Every Student Succeeds Act (ESSA)

  • Social and Emotional Learning in the New Federal Education Law

    CASEL has joined a growing number of educational organizations across the country in welcoming and applauding the new federal education legislation, the Every Student Succeeds Act (ESSA), which President Obama signed into law in December 2015. Particularly important are provisions in the law that support SEL. The law includes the following:

    A broader definition of student success. ESSA allows more flexibility to states and local school districts in defining and assessing student success. As part of a state’s newly designed accountability system, at least one additional “nonacademic” indicator of school quality/student success is now allowed. Indicators must be valid, comparable, reliable, and statewide. Student engagement, school climate, and safety, for example, could be among the indicators.

    Language that encourages schools to “establish learning environments and enhance students’ effective learning skills that are essential for school readiness and academic success.” This language appears in two places: in Title II, referring to funds for professional development for teachers, principals, and other school leaders; and in the new program called Student Support and Academic Enrichment Grants in Title IV, Part A. This grant program will allow local education agencies to select and implement activities for a variety of uses.

    In Title IV, specific recommendations for “activities to support safe and healthy students.” These include fostering “safe, healthy, supportive, and drug free environments that support student academic achievement,” helping to prevent bullying and harassment, improving “instructional practices for developing relationship-building skills, such as effective communication,” providing “mentoring and school counseling to all students,” and “implementation of schoolwide positive behavioral interventions and supports.”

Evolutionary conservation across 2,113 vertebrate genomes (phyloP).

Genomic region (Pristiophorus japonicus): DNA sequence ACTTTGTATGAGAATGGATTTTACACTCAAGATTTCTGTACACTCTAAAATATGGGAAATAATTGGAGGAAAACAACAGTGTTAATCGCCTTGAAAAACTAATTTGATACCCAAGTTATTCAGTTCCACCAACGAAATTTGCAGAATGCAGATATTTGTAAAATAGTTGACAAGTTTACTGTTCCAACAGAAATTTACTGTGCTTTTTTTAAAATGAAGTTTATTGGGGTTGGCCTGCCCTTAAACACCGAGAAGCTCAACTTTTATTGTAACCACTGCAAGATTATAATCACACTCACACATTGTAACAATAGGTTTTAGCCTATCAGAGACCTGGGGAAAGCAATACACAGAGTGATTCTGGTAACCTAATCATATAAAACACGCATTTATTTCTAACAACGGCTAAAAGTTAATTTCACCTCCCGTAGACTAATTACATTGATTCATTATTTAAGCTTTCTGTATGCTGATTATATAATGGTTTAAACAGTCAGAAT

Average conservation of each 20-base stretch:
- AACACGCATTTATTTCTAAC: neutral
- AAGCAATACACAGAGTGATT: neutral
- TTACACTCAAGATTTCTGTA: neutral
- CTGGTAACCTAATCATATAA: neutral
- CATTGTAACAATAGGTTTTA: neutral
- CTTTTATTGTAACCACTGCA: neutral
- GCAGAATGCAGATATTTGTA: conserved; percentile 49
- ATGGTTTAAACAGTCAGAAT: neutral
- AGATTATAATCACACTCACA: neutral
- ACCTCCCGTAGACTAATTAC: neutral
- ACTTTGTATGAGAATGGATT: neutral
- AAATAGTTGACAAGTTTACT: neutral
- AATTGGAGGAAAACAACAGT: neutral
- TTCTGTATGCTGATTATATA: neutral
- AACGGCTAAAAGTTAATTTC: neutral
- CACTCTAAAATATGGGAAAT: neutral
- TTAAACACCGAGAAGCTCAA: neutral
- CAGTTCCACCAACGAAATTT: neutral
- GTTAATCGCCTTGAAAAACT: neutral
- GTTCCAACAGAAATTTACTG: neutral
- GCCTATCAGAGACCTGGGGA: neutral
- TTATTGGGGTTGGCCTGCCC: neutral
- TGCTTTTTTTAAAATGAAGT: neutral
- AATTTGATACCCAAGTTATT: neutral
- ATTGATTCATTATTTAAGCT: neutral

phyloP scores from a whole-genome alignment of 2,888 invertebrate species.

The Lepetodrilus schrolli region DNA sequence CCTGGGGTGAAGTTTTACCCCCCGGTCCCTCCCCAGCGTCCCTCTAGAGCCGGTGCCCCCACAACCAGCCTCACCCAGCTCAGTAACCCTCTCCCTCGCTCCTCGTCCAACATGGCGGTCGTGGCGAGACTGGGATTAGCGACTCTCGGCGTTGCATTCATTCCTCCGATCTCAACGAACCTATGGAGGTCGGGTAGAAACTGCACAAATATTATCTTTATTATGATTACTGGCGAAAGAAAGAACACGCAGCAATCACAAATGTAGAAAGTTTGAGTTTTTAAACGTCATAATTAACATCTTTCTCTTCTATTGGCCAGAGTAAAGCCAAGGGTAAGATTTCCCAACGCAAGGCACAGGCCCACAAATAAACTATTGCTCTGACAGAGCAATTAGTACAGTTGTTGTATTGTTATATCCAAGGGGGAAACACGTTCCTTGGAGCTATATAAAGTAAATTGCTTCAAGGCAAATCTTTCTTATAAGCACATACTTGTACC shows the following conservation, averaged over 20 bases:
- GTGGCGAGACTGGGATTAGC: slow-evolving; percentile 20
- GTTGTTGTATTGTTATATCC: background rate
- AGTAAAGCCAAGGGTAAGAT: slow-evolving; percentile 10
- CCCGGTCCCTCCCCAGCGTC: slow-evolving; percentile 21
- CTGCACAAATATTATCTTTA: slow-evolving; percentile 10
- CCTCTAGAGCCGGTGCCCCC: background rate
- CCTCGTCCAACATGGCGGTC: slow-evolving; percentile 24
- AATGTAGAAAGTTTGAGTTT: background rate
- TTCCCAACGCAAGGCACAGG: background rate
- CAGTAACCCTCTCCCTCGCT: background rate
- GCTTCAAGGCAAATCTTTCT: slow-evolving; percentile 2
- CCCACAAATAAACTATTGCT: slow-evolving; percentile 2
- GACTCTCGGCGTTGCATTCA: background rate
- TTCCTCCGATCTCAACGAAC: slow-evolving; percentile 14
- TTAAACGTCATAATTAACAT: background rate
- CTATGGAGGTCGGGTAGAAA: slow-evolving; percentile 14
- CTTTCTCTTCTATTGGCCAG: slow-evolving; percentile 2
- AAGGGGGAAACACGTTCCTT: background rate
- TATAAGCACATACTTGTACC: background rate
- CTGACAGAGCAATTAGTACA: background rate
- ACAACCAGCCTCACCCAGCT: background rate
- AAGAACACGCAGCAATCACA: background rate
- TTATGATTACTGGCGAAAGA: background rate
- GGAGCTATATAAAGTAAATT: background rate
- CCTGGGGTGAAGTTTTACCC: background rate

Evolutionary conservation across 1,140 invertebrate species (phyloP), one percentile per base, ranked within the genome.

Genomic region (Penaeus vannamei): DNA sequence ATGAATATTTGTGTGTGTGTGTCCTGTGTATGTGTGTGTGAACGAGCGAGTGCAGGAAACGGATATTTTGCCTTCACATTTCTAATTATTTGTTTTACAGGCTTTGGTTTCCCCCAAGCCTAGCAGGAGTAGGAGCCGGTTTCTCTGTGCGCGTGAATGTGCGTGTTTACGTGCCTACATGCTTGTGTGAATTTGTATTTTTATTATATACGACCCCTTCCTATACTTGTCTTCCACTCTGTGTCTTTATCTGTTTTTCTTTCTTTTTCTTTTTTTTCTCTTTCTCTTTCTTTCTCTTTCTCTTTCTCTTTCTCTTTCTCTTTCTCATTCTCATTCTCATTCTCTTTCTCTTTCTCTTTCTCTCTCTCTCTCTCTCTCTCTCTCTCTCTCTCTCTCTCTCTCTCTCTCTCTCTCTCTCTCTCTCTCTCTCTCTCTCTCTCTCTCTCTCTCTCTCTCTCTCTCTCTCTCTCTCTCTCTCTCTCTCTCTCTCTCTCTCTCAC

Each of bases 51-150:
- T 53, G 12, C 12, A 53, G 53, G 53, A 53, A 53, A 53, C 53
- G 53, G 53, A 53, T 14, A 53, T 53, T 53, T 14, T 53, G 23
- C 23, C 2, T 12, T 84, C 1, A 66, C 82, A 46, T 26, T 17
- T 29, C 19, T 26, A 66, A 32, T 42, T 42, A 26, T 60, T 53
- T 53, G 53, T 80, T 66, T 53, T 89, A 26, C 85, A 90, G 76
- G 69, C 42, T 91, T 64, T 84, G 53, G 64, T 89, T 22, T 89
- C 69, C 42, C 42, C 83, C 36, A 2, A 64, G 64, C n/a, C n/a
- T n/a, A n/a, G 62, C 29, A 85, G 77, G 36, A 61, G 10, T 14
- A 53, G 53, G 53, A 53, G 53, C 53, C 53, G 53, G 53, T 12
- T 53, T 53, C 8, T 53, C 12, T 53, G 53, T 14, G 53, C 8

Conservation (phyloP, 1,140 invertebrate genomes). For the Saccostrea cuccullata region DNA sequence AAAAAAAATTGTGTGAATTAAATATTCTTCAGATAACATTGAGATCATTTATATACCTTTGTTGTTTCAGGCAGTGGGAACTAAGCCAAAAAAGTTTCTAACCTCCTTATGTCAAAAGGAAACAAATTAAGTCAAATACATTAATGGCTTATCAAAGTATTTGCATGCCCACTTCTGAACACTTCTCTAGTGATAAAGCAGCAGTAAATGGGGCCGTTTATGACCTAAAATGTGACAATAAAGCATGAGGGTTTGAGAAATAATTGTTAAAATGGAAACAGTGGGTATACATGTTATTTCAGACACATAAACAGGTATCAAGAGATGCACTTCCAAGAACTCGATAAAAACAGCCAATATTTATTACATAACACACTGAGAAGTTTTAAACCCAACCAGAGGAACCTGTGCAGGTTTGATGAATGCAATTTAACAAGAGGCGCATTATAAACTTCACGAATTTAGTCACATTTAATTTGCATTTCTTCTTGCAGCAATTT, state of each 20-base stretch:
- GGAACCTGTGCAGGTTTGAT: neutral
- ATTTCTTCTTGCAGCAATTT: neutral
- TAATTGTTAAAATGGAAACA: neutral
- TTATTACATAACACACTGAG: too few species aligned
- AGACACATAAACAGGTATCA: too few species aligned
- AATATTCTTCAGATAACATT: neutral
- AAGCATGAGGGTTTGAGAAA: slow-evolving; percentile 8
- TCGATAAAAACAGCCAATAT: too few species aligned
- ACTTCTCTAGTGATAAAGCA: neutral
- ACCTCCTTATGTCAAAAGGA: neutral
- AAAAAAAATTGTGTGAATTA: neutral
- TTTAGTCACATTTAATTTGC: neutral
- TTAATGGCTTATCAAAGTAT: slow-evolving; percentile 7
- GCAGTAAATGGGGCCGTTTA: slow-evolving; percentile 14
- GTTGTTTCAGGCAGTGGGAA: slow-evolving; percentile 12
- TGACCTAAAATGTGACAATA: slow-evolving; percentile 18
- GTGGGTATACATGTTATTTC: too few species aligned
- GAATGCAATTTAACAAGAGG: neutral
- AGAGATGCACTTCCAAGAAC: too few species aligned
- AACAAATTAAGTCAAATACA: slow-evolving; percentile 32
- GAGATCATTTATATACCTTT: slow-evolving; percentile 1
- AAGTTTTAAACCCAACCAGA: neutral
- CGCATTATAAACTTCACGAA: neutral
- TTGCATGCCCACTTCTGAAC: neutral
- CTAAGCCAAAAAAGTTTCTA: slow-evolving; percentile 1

• State Planning for ESSA and SEL

    CASEL has published a brief summarizing five key strategies states are using to incorporate SEL into their state plans for ESSA. Watch the webinar discussing the brief.


    The Council of Chief State School Officers (CCSSO) and the Aspen Institute released a 2016 framework showing states how to use ESSA to improve equity in opportunities and outcomes. Addressing students’ SEL is one of the eight recommended priorities.


    The National Association of State Boards of Education published guidelines that include multiple indicators of student success, among them social and emotional learning, for incorporation into states’ ESSA applications (May 2017).


A broader approach to professional development and learning. The new law says that professional development must be “sustained (not stand-alone, one-day, and short-term workshops), intensive, collaborative, job-embedded, data-driven, and classroom focused.”

The inclusion of “specialized instructional support personnel” in developing state and district school improvement plans, identifying and supporting students most at risk of school failure, addressing school climate and school safety, and supporting the mental and behavioral health of students.

The School Improvement Program (SIG) and its required interventions are eliminated in the new law. However, beginning in FY2017, states must reserve the greater of: 7% of Title I: Part A funds or the amount the state reserved under Title I-A for school improvement in FY2016 plus the amount the state received under the SIG program for school improvement. ESSA replaces the requirements of the former No Child Left Behind law and allows more leeway to states and school districts in creating their school improvement plans, which can include social and emotional growth as part of a school’s improvement strategies.

A new evidence-based research and innovation program called Education Innovation and Research, similar to the Investing in Innovation program, is established. The program establishes a dedicated funding stream to support the development and scale up of evidence-based practices that encourage innovations in policy and practice.

CASEL will continue to be involved in providing guidance, support, and technical assistance to states and districts across the nation in order to assist with the law’s implementation.

Read the guidelines for Title IV, Part A, published by the Department of Education on Oct. 21, 2016.

Read background information about ESSA here, including the text of the bill, fact sheets, and other materials.